Is de really pronounced 'dom' or is that an error?


De and dem are most of the time pronounced "dom". There are certain situations where they can be pronounced "de" and (presumably) "dem" respectively, but you'll never go wrong pronouncing them "dom" always.

De lagar mat -- pronounced "dom"

De blåa skorna -- can be pronounced either "dom" or "de"

I'm not a Swede, so don't completely take my word for it. But this is just information I'm passing down here.


Read all about the pronunciation of de here: https://www.duolingo.com/comment/7746672
tl;dr: some dialects pronounce it as di; the pronunciation de is only ever used by people reading aloud.


Hej Marion. that is one of the problems you may almost have in hearing as a forign language student at the begining


Why 'could be' is not correct?


Am I right to believe that, since the verb comes 2nd, this would not be a question except for the puncuation at the end telling us it is being treated like one? Could I say it as a statement also, if I excluded the question mark?


Yes, just like in English, we can create questions using just intonation, and this is an example of that.


I somehow translated this as "maybe they are breads?". I'm starting to worry about my bread addiction.


Too me, "Maybe they are brothers?" and "Are they maybe brothers?" Have different meanings to me. The former is rhetorical while the later, albeit funny sounding (thought I do hear it sometimes), is a non-rhetorical question. Do both of these meanings apply to this sentence, or would they latter be better translated as "Är de kanske bröder?"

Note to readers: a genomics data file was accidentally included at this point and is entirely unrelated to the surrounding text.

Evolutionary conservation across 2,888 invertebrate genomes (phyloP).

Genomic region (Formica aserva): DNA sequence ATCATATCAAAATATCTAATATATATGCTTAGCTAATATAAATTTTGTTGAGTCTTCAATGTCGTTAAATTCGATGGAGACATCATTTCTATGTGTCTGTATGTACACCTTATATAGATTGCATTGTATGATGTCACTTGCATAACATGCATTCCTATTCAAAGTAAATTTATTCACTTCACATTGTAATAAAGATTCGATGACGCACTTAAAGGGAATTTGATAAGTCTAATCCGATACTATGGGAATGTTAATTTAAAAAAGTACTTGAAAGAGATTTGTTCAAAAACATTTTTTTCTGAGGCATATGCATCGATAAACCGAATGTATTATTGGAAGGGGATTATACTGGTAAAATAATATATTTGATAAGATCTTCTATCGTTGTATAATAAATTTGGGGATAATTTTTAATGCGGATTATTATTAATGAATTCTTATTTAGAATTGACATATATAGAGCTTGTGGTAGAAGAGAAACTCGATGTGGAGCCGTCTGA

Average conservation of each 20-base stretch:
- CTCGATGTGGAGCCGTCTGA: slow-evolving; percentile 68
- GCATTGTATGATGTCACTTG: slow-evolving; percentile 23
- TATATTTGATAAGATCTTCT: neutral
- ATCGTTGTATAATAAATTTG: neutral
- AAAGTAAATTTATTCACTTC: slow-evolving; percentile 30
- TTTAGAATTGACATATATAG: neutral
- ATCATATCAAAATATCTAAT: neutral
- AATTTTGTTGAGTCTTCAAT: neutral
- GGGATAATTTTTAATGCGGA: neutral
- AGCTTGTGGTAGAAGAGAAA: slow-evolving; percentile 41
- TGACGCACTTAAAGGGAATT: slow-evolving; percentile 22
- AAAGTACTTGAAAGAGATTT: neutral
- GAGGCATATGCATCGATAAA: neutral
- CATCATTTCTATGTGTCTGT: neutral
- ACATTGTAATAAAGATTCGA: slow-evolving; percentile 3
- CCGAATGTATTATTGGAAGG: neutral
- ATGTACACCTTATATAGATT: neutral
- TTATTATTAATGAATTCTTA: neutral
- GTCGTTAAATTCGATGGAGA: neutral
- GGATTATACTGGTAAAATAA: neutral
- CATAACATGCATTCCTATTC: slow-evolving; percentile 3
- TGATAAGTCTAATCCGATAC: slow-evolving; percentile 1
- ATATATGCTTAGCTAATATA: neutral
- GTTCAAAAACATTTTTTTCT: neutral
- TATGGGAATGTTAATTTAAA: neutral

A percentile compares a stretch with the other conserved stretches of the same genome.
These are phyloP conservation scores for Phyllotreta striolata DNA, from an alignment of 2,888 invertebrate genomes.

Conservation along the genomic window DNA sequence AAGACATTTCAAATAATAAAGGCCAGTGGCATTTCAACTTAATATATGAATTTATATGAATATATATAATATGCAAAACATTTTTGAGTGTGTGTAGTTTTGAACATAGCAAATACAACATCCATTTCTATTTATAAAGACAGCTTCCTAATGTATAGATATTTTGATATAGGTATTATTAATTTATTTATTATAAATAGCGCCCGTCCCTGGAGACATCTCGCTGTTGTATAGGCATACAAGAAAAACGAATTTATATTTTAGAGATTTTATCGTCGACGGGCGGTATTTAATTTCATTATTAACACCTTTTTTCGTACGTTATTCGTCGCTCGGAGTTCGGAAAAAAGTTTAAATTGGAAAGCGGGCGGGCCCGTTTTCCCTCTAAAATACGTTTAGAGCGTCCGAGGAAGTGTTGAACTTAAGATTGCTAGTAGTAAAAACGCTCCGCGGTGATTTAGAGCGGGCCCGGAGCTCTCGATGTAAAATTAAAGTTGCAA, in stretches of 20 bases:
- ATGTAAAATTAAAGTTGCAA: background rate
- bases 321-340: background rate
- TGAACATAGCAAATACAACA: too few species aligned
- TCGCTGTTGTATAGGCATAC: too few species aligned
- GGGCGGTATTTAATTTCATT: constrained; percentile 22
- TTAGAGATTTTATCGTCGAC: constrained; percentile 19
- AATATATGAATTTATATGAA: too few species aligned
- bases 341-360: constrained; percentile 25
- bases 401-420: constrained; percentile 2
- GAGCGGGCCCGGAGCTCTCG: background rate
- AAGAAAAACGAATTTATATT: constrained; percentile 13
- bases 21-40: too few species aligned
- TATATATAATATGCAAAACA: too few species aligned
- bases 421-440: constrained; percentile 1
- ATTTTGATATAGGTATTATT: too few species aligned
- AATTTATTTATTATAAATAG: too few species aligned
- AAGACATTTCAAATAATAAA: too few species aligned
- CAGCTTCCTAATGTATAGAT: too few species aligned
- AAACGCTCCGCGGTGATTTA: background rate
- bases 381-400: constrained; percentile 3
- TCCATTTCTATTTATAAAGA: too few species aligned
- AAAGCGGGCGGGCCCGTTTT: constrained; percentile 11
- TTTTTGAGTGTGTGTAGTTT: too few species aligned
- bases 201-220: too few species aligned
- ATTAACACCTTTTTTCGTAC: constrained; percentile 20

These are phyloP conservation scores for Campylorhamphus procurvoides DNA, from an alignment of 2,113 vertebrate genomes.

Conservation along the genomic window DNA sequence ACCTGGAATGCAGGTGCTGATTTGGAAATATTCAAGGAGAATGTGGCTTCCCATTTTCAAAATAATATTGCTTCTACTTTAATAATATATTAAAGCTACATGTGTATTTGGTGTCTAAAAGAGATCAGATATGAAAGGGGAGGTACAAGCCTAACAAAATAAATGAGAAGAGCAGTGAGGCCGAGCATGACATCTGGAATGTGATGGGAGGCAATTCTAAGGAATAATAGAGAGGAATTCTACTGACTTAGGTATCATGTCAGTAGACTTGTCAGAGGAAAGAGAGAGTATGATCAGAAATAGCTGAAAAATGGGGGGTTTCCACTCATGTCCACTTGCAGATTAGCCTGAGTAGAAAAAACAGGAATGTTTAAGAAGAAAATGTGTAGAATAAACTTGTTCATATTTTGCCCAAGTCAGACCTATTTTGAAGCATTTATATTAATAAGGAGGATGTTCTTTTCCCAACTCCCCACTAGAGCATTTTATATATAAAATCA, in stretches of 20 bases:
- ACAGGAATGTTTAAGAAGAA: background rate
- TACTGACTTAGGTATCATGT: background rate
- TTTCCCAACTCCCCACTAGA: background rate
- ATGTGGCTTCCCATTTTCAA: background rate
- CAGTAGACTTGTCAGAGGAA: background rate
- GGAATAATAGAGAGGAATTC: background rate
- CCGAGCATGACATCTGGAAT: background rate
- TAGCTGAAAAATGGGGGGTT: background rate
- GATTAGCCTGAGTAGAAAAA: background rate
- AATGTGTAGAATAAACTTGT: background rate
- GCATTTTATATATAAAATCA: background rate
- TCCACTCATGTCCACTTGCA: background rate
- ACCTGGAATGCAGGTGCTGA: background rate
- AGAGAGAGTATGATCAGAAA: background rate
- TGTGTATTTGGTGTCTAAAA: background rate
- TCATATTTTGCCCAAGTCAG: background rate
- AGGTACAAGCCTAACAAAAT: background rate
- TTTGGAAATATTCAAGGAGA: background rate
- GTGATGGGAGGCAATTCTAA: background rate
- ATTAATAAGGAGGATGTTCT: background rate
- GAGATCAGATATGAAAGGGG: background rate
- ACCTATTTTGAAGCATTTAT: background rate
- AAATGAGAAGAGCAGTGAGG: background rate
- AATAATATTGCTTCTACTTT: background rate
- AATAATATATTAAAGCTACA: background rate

Is there some difference between maybe and probably. Because They are probably brothers wasn't accepted as an answer.


Maybe = it may be. There is a chance. Perhaps.
Probably = there is a high probability. Not just a chance but at least more likely than not.


I agree, and to build on this: As a native Swede I would translate "They are probably brothers" as "De är förmodligen bröder".


The question mark is evidently correct in Swedish, but in English this sentence is a statement. One can make it a question with inflection when speaking, but it has to be written with a period, not a question mark. And without the inflection, in speaking it is also a statement. "Maybe they are brothers" does not require an answer.


No, both Swedish and English use spoken inflection to make a statement into a question and in both languages the question mark can represent that inflection for the same purpose.


There shouldn't be a ? here because it's not a question.


Uhh, currently "They may be brothers" is accepted but it occured to me after the fact that I do not think this should be accepted given the presence of the question mark in the Swedish sentence.


I answered "Maybe they are bread?"


The word order seems funny to me. I would have put the "kanske" at the beginning. I guess as an English speaker I'm doing a direct translation (which I know doesn't always work) and seeing this example as saying "They are maybe brothers." Of course, that sentence would be very weird in English.

Learn Swedish in just 5 minutes a day. For free.